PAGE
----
Robin Robertson. Released 10th Nov 2020 by Quarto on their Harvard Common Press imprint, it's 352 pages and available in paperback format.
I love my slow cooker and use it all the time to prepare soups and stews. I've never been very adventurous but I liked the idea of incorporating more plant-based food into our diets and this book has a lot of nice recipes from which to choose. There are some less-than-ideal aspects of this book, but all in all, there are a bunch of tasty recipes representing a wide variety of world cuisines.
The author provides an excellent introductory tutorial about slow cookers, methods, uses, and considerations. The information is mostly general and will be applicable to almost all slow-cookers. Important info is highlighted in concisely written, colored text sidebars. The recipes themselves are grouped by category: snacks & appetizers, soups, stews & chili, beans & grains, pasta, hearty main dishes, stuffed dishes, vegetables, condiments, dessert, breakfast & breads, and hot drinks. There are a number of partial ingredient recipes included also. Many of these extra recipes seemed more or less superfluous and labor intentsive to me (I will never use them, but they will likely appeal to cooks who are well organized and into slow-food clean cooking).
Recipe ingredients are listed bullet style in a sidebar. Measurements are given in US standard with metric equivalents in parentheses (yay!). Special tools and ingredients are also listed, along with yields and cooking directions. Icons in the headers highlight gluten-free, soy-free, oil-free, etc.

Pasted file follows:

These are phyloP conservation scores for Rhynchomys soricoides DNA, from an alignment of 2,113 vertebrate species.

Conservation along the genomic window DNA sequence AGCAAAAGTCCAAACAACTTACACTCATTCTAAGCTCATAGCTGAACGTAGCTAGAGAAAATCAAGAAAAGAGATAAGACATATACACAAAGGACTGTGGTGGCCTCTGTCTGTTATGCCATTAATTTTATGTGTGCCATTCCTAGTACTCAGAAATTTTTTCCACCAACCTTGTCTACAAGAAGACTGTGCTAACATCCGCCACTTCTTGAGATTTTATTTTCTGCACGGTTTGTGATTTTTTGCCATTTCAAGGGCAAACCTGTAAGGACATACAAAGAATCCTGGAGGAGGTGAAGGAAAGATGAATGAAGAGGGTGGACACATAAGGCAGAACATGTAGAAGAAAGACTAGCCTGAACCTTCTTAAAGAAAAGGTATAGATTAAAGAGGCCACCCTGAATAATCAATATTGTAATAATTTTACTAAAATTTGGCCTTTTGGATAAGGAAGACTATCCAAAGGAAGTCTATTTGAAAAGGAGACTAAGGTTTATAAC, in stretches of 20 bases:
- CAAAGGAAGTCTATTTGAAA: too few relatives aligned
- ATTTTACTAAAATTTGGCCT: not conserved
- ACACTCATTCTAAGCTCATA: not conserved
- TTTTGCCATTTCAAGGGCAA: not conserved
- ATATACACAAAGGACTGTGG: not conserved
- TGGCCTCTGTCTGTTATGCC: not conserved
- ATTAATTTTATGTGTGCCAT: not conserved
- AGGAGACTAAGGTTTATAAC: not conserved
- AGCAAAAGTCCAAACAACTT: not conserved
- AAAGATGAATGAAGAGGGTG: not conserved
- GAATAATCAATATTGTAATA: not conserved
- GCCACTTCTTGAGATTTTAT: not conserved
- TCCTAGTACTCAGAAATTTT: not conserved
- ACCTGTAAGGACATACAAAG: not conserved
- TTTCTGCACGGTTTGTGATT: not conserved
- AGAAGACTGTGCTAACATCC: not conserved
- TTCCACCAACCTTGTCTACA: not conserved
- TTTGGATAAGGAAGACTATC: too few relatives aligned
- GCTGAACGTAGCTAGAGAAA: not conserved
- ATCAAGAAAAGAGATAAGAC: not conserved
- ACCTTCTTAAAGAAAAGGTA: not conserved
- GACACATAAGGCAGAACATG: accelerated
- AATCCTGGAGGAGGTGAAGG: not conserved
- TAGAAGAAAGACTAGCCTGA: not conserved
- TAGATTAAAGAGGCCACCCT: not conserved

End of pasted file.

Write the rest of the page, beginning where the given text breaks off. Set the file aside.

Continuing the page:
Most (but not all) of the ingredients are easily sourced at any moderately well stocked grocery store. Nutritional information is not included. Tips and optional variations for each recipe are included in a text box at the end.
The book also includes a cross referenced index. The formatting, typesetting, and margin illustrations are attractive, but the biggest drawback for me personally was the utter lack of photos. There are no serving suggestions or process photos. I find that I'm a very visual cook, and the lack of photos was a surprisingly big deal for me.
Three and a half stars. This would make a good selection for busy cooks wanting an accessible way to incorporate more plant based food in their diets and who can get along without photos. I'm not insensitive to the fact that incorporating photos in this huge cookbook would have rendered it prohibitively expensive (and massive).
Disclosure: I received an ARC at no cost from the author/publisher for review purposes.
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